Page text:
Grain Boundary dynamics from atomistic calculations

The grain structure of a polycrystalline material is a primary determinant of its mechanical properties. Careful control of the evolution of this grain structure during the process of recrystallization is required if alloys are to be optimised for their intended engineering applications. If we are to develop accurate meso-scale models of microstrucutural evolution, we will need a good theoretical understanding of the mobility and migration mechanisms of grain boundaries.

The figure shows recent results on grain boundary migration. In contrast to previous assumptions the migration process must be captured fully in 3D, as the boundary migrates by addition of atoms to kink sites along roughened step edges. In the figure, only the lower grain is shown while atoms of the upper grain have been removed for clarity. The color indicates the height profile of the atoms. The direction normal to the grain boundary has been stretched to highlight the step structure.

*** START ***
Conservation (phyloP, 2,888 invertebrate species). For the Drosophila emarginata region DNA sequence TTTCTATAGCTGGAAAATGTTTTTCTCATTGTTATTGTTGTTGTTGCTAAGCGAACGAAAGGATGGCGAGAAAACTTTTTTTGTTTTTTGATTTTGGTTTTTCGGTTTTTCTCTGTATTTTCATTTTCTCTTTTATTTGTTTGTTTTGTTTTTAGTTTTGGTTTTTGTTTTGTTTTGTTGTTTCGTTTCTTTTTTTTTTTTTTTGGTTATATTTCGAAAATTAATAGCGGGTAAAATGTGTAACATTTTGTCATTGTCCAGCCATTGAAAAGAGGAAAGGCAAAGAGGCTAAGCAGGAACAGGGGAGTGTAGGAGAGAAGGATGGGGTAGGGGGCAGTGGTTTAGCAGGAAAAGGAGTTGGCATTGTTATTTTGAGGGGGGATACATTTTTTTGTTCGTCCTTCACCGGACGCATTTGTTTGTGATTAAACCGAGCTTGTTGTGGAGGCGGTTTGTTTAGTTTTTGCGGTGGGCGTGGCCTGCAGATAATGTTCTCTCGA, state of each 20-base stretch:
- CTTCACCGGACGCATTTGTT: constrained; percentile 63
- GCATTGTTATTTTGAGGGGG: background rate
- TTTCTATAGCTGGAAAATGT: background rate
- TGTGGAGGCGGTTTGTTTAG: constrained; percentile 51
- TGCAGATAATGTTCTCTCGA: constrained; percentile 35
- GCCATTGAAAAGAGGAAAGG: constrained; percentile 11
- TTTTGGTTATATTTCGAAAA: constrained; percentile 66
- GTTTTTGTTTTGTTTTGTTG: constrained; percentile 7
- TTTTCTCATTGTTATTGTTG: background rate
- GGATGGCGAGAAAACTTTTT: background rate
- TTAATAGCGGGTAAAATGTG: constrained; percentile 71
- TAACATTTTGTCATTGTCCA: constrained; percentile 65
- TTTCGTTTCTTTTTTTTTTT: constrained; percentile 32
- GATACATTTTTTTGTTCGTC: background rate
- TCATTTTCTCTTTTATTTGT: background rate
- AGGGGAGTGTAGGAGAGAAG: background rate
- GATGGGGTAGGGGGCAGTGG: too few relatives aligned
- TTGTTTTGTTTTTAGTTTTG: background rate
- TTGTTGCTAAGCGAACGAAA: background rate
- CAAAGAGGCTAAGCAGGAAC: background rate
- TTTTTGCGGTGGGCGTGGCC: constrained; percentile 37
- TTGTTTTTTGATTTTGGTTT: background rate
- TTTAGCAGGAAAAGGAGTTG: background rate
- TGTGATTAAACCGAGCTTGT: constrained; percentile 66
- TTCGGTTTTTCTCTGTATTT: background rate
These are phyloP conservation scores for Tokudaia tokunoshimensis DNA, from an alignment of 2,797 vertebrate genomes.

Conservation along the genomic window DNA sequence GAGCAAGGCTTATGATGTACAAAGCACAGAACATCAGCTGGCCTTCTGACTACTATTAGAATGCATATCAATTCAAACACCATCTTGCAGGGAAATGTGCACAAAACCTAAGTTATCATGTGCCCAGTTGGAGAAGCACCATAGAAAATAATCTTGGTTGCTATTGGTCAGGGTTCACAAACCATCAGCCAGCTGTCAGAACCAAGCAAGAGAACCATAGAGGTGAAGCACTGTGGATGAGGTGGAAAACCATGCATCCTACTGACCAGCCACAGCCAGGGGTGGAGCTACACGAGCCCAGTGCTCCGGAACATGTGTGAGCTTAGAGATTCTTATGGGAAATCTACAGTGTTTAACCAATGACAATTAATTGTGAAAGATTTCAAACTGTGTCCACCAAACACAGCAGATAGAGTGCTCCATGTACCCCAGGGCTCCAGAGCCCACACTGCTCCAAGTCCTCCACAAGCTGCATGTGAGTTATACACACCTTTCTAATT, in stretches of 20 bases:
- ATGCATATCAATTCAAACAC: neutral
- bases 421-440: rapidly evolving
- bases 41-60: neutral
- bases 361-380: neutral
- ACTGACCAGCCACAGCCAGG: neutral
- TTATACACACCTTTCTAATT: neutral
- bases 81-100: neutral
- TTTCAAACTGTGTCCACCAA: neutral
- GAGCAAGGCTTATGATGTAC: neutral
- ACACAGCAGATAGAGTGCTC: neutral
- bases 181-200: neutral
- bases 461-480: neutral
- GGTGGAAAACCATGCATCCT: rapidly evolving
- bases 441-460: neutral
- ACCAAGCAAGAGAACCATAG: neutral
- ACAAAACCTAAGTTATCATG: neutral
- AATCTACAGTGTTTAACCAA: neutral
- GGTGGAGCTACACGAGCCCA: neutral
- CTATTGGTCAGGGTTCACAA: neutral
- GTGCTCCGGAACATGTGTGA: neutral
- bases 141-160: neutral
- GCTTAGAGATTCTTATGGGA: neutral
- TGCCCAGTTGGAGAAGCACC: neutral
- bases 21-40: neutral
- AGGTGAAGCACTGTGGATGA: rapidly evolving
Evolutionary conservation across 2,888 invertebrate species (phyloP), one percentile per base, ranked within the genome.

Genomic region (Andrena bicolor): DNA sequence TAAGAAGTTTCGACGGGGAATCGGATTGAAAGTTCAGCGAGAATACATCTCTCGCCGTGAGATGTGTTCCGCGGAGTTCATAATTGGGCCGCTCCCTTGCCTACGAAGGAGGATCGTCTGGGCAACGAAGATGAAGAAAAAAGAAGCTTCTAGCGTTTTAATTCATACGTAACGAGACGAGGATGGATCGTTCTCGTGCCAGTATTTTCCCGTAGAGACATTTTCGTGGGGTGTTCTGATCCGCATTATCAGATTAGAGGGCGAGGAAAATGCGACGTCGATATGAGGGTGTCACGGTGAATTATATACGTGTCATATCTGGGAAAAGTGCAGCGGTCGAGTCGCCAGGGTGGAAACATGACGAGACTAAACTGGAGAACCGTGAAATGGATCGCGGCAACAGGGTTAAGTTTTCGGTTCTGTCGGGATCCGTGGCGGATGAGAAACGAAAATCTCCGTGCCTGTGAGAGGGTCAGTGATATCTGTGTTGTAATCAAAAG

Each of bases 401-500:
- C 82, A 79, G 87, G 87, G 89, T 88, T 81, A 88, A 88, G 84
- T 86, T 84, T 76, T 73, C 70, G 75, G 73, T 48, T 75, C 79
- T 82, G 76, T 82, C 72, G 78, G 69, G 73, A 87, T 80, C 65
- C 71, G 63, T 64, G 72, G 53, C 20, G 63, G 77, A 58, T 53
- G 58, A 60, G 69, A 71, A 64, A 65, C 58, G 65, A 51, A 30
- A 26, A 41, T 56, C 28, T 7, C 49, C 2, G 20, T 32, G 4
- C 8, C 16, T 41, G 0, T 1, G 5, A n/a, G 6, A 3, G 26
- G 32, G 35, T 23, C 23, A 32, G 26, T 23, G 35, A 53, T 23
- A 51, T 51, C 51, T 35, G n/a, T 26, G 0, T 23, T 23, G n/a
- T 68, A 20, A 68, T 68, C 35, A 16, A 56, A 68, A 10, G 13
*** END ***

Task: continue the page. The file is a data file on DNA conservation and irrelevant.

The migration of grain boundaries in polycrystalline materials plays a crucial role in the evolution of microstructure in processing and application. A clear picture of how grain boundaries move is necessary for a full understanding of the mechanicalproperties of materials and will help enable the design of new materials to meet current technological challenges. Direct simulation of the evolution of the grain boundaries in a polycrystal under realistic conditions lies beyond the timescales achievable with atomistic simulation techniques such as classical molecular dynamics (MD). MD is thus frequently used rather as a tool to explore fundamental properties of isolated grain boundaries in bicrystals. These properties can then form inputs to larger length and time scale models. We have extensively studied general mixed tilt and twist grain boundaries in the vicinity of a [111] Σ7 symmetric tilt boundary in order to understand its migration mechanisms of grain boundaries of different plane orientations. Our results show differing migration kinetics and mechanisms involved for the studied boundaries. Figure 1 reveals a snapshot of motion for a general mixed grain boundary. Figure 2 shows an animation of the migration process for such a grain boundary.

Animated snapshots of grain boundary migration.

Other group activities

Go to Editor View